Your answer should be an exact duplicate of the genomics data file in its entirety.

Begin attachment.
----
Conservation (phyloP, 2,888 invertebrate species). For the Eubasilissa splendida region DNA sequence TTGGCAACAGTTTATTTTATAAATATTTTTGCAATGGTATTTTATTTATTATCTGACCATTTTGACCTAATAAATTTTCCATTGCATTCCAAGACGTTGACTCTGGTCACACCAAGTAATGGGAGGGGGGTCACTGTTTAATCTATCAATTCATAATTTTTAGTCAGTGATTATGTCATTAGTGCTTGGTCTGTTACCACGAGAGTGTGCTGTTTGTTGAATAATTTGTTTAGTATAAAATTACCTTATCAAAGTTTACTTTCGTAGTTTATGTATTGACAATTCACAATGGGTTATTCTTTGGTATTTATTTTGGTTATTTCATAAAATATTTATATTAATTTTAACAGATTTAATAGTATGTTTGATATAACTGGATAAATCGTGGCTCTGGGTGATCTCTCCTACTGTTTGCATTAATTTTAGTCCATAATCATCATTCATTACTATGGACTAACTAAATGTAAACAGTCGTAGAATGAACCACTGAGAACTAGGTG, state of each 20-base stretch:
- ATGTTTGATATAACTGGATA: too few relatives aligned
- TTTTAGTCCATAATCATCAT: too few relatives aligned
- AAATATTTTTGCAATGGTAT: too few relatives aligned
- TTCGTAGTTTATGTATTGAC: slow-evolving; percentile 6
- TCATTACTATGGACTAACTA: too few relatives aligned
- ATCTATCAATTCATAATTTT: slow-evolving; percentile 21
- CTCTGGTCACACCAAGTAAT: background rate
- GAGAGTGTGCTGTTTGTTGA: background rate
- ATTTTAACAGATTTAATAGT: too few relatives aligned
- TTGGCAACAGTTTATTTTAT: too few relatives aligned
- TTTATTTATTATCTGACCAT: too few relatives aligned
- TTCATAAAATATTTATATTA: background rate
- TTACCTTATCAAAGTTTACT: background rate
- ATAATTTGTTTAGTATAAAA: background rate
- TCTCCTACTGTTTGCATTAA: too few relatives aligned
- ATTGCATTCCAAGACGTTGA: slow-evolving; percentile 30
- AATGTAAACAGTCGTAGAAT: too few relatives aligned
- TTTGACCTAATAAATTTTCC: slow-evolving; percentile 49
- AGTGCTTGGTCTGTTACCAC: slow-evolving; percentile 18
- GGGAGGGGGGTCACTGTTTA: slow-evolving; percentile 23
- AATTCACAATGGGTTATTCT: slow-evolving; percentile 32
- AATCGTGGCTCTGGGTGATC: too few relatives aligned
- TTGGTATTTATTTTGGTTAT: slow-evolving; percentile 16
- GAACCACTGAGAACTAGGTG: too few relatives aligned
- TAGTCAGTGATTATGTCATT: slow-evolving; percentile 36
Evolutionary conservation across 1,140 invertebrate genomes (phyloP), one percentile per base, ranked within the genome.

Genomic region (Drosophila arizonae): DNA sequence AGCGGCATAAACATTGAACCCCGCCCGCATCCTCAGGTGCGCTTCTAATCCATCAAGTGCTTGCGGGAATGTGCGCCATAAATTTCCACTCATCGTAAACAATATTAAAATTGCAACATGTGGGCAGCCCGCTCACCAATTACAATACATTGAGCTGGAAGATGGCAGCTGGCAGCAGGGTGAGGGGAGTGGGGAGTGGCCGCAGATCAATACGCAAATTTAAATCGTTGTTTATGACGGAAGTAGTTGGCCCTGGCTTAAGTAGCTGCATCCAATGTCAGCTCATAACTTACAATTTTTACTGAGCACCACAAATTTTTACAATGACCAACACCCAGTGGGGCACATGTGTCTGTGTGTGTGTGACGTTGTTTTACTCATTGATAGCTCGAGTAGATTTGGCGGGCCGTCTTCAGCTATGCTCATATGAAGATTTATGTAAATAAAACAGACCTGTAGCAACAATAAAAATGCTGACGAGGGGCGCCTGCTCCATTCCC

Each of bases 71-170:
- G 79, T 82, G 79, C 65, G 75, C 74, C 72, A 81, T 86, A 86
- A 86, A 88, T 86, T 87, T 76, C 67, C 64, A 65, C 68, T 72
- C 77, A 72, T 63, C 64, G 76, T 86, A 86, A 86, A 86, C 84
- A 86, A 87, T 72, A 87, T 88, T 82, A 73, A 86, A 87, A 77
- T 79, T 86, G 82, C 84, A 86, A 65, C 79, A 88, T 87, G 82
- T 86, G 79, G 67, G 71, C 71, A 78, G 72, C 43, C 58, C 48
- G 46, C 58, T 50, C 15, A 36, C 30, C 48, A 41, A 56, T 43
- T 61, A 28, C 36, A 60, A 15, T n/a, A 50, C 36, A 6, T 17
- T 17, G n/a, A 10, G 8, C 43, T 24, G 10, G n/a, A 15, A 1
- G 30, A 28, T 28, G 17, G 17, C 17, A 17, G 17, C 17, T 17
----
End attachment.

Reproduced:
Conservation (phyloP, 2,888 invertebrate species). For the Eubasilissa splendida region DNA sequence TTGGCAACAGTTTATTTTATAAATATTTTTGCAATGGTATTTTATTTATTATCTGACCATTTTGACCTAATAAATTTTCCATTGCATTCCAAGACGTTGACTCTGGTCACACCAAGTAATGGGAGGGGGGTCACTGTTTAATCTATCAATTCATAATTTTTAGTCAGTGATTATGTCATTAGTGCTTGGTCTGTTACCACGAGAGTGTGCTGTTTGTTGAATAATTTGTTTAGTATAAAATTACCTTATCAAAGTTTACTTTCGTAGTTTATGTATTGACAATTCACAATGGGTTATTCTTTGGTATTTATTTTGGTTATTTCATAAAATATTTATATTAATTTTAACAGATTTAATAGTATGTTTGATATAACTGGATAAATCGTGGCTCTGGGTGATCTCTCCTACTGTTTGCATTAATTTTAGTCCATAATCATCATTCATTACTATGGACTAACTAAATGTAAACAGTCGTAGAATGAACCACTGAGAACTAGGTG, state of each 20-base stretch:
- ATGTTTGATATAACTGGATA: too few relatives aligned
- TTTTAGTCCATAATCATCAT: too few relatives aligned
- AAATATTTTTGCAATGGTAT: too few relatives aligned
- TTCGTAGTTTATGTATTGAC: slow-evolving; percentile 6
- TCATTACTATGGACTAACTA: too few relatives aligned
- ATCTATCAATTCATAATTTT: slow-evolving; percentile 21
- CTCTGGTCACACCAAGTAAT: background rate
- GAGAGTGTGCTGTTTGTTGA: background rate
- ATTTTAACAGATTTAATAGT: too few relatives aligned
- TTGGCAACAGTTTATTTTAT: too few relatives aligned
- TTTATTTATTATCTGACCAT: too few relatives aligned
- TTCATAAAATATTTATATTA: background rate
- TTACCTTATCAAAGTTTACT: background rate
- ATAATTTGTTTAGTATAAAA: background rate
- TCTCCTACTGTTTGCATTAA: too few relatives aligned
- ATTGCATTCCAAGACGTTGA: slow-evolving; percentile 30
- AATGTAAACAGTCGTAGAAT: too few relatives aligned
- TTTGACCTAATAAATTTTCC: slow-evolving; percentile 49
- AGTGCTTGGTCTGTTACCAC: slow-evolving; percentile 18
- GGGAGGGGGGTCACTGTTTA: slow-evolving; percentile 23
- AATTCACAATGGGTTATTCT: slow-evolving; percentile 32
- AATCGTGGCTCTGGGTGATC: too few relatives aligned
- TTGGTATTTATTTTGGTTAT: slow-evolving; percentile 16
- GAACCACTGAGAACTAGGTG: too few relatives aligned
- TAGTCAGTGATTATGTCATT: slow-evolving; percentile 36
Evolutionary conservation across 1,140 invertebrate genomes (phyloP), one percentile per base, ranked within the genome.

Genomic region (Drosophila arizonae): DNA sequence AGCGGCATAAACATTGAACCCCGCCCGCATCCTCAGGTGCGCTTCTAATCCATCAAGTGCTTGCGGGAATGTGCGCCATAAATTTCCACTCATCGTAAACAATATTAAAATTGCAACATGTGGGCAGCCCGCTCACCAATTACAATACATTGAGCTGGAAGATGGCAGCTGGCAGCAGGGTGAGGGGAGTGGGGAGTGGCCGCAGATCAATACGCAAATTTAAATCGTTGTTTATGACGGAAGTAGTTGGCCCTGGCTTAAGTAGCTGCATCCAATGTCAGCTCATAACTTACAATTTTTACTGAGCACCACAAATTTTTACAATGACCAACACCCAGTGGGGCACATGTGTCTGTGTGTGTGTGACGTTGTTTTACTCATTGATAGCTCGAGTAGATTTGGCGGGCCGTCTTCAGCTATGCTCATATGAAGATTTATGTAAATAAAACAGACCTGTAGCAACAATAAAAATGCTGACGAGGGGCGCCTGCTCCATTCCC

Each of bases 71-170:
- G 79, T 82, G 79, C 65, G 75, C 74, C 72, A 81, T 86, A 86
- A 86, A 88, T 86, T 87, T 76, C 67, C 64, A 65, C 68, T 72
- C 77, A 72, T 63, C 64, G 76, T 86, A 86, A 86, A 86, C 84
- A 86, A 87, T 72, A 87, T 88, T 82, A 73, A 86, A 87, A 77
- T 79, T 86, G 82, C 84, A 86, A 65, C 79, A 88, T 87, G 82
- T 86, G 79, G 67, G 71, C 71, A 78, G 72, C 43, C 58, C 48
- G 46, C 58, T 50, C 15, A 36, C 30, C 48, A 41, A 56, T 43
- T 61, A 28, C 36, A 60, A 15, T n/a, A 50, C 36, A 6, T 17
- T 17, G n/a, A 10, G 8, C 43, T 24, G 10, G n/a, A 15, A 1
- G 30, A 28, T 28, G 17, G 17, C 17, A 17, G 17, C 17, T 17